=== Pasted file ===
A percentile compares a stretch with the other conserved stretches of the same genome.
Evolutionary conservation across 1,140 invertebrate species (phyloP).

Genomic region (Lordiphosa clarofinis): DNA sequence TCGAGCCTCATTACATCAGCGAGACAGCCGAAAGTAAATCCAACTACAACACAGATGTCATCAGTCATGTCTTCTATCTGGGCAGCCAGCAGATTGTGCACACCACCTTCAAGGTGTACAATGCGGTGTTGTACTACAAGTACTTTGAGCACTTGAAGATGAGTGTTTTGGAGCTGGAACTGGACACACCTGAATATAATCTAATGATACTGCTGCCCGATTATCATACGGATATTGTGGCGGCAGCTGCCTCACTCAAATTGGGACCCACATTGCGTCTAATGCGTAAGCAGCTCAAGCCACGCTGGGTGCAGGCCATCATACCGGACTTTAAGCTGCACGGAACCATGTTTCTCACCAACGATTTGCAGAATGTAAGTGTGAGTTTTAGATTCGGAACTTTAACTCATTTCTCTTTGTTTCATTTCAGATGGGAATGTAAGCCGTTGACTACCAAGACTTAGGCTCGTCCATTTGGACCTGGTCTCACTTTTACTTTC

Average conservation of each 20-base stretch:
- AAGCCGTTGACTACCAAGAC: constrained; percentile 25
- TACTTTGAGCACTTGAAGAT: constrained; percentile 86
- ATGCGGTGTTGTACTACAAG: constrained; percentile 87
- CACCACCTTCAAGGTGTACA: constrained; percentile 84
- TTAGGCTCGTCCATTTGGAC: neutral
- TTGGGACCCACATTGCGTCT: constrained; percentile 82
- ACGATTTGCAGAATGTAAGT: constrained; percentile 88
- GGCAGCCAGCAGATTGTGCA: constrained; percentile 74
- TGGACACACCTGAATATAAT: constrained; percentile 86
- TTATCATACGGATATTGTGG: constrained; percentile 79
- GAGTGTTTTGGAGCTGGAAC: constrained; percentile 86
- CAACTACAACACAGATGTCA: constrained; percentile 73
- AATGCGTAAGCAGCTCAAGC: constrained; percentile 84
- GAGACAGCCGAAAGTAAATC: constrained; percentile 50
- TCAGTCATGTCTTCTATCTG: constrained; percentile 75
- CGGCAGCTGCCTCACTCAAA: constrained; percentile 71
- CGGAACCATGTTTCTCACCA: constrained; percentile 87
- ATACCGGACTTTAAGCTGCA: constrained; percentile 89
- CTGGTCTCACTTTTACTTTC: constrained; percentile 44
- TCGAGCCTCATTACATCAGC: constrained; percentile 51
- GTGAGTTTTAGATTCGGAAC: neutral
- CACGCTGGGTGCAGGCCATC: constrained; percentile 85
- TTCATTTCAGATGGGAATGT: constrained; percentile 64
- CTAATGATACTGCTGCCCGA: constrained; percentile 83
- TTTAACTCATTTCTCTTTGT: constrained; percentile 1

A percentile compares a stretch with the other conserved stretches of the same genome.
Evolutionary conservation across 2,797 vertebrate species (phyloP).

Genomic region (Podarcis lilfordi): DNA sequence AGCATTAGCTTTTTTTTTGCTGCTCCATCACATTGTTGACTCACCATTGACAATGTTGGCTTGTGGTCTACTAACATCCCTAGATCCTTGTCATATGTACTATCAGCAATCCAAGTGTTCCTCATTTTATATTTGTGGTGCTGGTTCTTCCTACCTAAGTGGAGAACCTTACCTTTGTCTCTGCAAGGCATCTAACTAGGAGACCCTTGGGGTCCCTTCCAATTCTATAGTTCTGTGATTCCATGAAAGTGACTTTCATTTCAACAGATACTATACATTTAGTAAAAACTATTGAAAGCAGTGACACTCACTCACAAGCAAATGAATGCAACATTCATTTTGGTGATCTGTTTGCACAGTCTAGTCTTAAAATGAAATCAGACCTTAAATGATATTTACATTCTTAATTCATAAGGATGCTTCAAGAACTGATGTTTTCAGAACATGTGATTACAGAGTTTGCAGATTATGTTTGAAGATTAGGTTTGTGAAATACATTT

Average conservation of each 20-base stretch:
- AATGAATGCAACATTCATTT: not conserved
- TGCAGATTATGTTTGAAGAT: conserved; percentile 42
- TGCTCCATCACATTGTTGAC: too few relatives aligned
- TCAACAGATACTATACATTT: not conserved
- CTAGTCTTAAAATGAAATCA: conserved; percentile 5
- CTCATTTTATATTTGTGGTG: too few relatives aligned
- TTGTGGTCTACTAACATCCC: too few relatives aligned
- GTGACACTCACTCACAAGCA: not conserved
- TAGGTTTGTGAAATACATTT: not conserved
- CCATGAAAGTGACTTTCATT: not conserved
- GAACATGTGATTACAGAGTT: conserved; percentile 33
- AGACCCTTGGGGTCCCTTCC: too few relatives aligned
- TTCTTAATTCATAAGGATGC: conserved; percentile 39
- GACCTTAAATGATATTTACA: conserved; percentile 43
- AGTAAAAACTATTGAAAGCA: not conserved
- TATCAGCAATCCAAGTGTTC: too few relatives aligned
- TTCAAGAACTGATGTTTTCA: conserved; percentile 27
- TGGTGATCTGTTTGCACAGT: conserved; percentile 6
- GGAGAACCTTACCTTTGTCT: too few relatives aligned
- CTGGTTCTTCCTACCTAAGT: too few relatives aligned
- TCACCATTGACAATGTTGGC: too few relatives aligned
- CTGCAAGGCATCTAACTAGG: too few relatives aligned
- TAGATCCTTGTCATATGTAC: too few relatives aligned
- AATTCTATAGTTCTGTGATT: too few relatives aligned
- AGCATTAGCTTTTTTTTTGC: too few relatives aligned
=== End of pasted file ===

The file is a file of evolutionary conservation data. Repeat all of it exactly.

A percentile compares a stretch with the other conserved stretches of the same genome.
Evolutionary conservation across 1,140 invertebrate species (phyloP).

Genomic region (Lordiphosa clarofinis): DNA sequence TCGAGCCTCATTACATCAGCGAGACAGCCGAAAGTAAATCCAACTACAACACAGATGTCATCAGTCATGTCTTCTATCTGGGCAGCCAGCAGATTGTGCACACCACCTTCAAGGTGTACAATGCGGTGTTGTACTACAAGTACTTTGAGCACTTGAAGATGAGTGTTTTGGAGCTGGAACTGGACACACCTGAATATAATCTAATGATACTGCTGCCCGATTATCATACGGATATTGTGGCGGCAGCTGCCTCACTCAAATTGGGACCCACATTGCGTCTAATGCGTAAGCAGCTCAAGCCACGCTGGGTGCAGGCCATCATACCGGACTTTAAGCTGCACGGAACCATGTTTCTCACCAACGATTTGCAGAATGTAAGTGTGAGTTTTAGATTCGGAACTTTAACTCATTTCTCTTTGTTTCATTTCAGATGGGAATGTAAGCCGTTGACTACCAAGACTTAGGCTCGTCCATTTGGACCTGGTCTCACTTTTACTTTC

Average conservation of each 20-base stretch:
- AAGCCGTTGACTACCAAGAC: constrained; percentile 25
- TACTTTGAGCACTTGAAGAT: constrained; percentile 86
- ATGCGGTGTTGTACTACAAG: constrained; percentile 87
- CACCACCTTCAAGGTGTACA: constrained; percentile 84
- TTAGGCTCGTCCATTTGGAC: neutral
- TTGGGACCCACATTGCGTCT: constrained; percentile 82
- ACGATTTGCAGAATGTAAGT: constrained; percentile 88
- GGCAGCCAGCAGATTGTGCA: constrained; percentile 74
- TGGACACACCTGAATATAAT: constrained; percentile 86
- TTATCATACGGATATTGTGG: constrained; percentile 79
- GAGTGTTTTGGAGCTGGAAC: constrained; percentile 86
- CAACTACAACACAGATGTCA: constrained; percentile 73
- AATGCGTAAGCAGCTCAAGC: constrained; percentile 84
- GAGACAGCCGAAAGTAAATC: constrained; percentile 50
- TCAGTCATGTCTTCTATCTG: constrained; percentile 75
- CGGCAGCTGCCTCACTCAAA: constrained; percentile 71
- CGGAACCATGTTTCTCACCA: constrained; percentile 87
- ATACCGGACTTTAAGCTGCA: constrained; percentile 89
- CTGGTCTCACTTTTACTTTC: constrained; percentile 44
- TCGAGCCTCATTACATCAGC: constrained; percentile 51
- GTGAGTTTTAGATTCGGAAC: neutral
- CACGCTGGGTGCAGGCCATC: constrained; percentile 85
- TTCATTTCAGATGGGAATGT: constrained; percentile 64
- CTAATGATACTGCTGCCCGA: constrained; percentile 83
- TTTAACTCATTTCTCTTTGT: constrained; percentile 1

A percentile compares a stretch with the other conserved stretches of the same genome.
Evolutionary conservation across 2,797 vertebrate species (phyloP).

Genomic region (Podarcis lilfordi): DNA sequence AGCATTAGCTTTTTTTTTGCTGCTCCATCACATTGTTGACTCACCATTGACAATGTTGGCTTGTGGTCTACTAACATCCCTAGATCCTTGTCATATGTACTATCAGCAATCCAAGTGTTCCTCATTTTATATTTGTGGTGCTGGTTCTTCCTACCTAAGTGGAGAACCTTACCTTTGTCTCTGCAAGGCATCTAACTAGGAGACCCTTGGGGTCCCTTCCAATTCTATAGTTCTGTGATTCCATGAAAGTGACTTTCATTTCAACAGATACTATACATTTAGTAAAAACTATTGAAAGCAGTGACACTCACTCACAAGCAAATGAATGCAACATTCATTTTGGTGATCTGTTTGCACAGTCTAGTCTTAAAATGAAATCAGACCTTAAATGATATTTACATTCTTAATTCATAAGGATGCTTCAAGAACTGATGTTTTCAGAACATGTGATTACAGAGTTTGCAGATTATGTTTGAAGATTAGGTTTGTGAAATACATTT

Average conservation of each 20-base stretch:
- AATGAATGCAACATTCATTT: not conserved
- TGCAGATTATGTTTGAAGAT: conserved; percentile 42
- TGCTCCATCACATTGTTGAC: too few relatives aligned
- TCAACAGATACTATACATTT: not conserved
- CTAGTCTTAAAATGAAATCA: conserved; percentile 5
- CTCATTTTATATTTGTGGTG: too few relatives aligned
- TTGTGGTCTACTAACATCCC: too few relatives aligned
- GTGACACTCACTCACAAGCA: not conserved
- TAGGTTTGTGAAATACATTT: not conserved
- CCATGAAAGTGACTTTCATT: not conserved
- GAACATGTGATTACAGAGTT: conserved; percentile 33
- AGACCCTTGGGGTCCCTTCC: too few relatives aligned
- TTCTTAATTCATAAGGATGC: conserved; percentile 39
- GACCTTAAATGATATTTACA: conserved; percentile 43
- AGTAAAAACTATTGAAAGCA: not conserved
- TATCAGCAATCCAAGTGTTC: too few relatives aligned
- TTCAAGAACTGATGTTTTCA: conserved; percentile 27
- TGGTGATCTGTTTGCACAGT: conserved; percentile 6
- GGAGAACCTTACCTTTGTCT: too few relatives aligned
- CTGGTTCTTCCTACCTAAGT: too few relatives aligned
- TCACCATTGACAATGTTGGC: too few relatives aligned
- CTGCAAGGCATCTAACTAGG: too few relatives aligned
- TAGATCCTTGTCATATGTAC: too few relatives aligned
- AATTCTATAGTTCTGTGATT: too few relatives aligned
- AGCATTAGCTTTTTTTTTGC: too few relatives aligned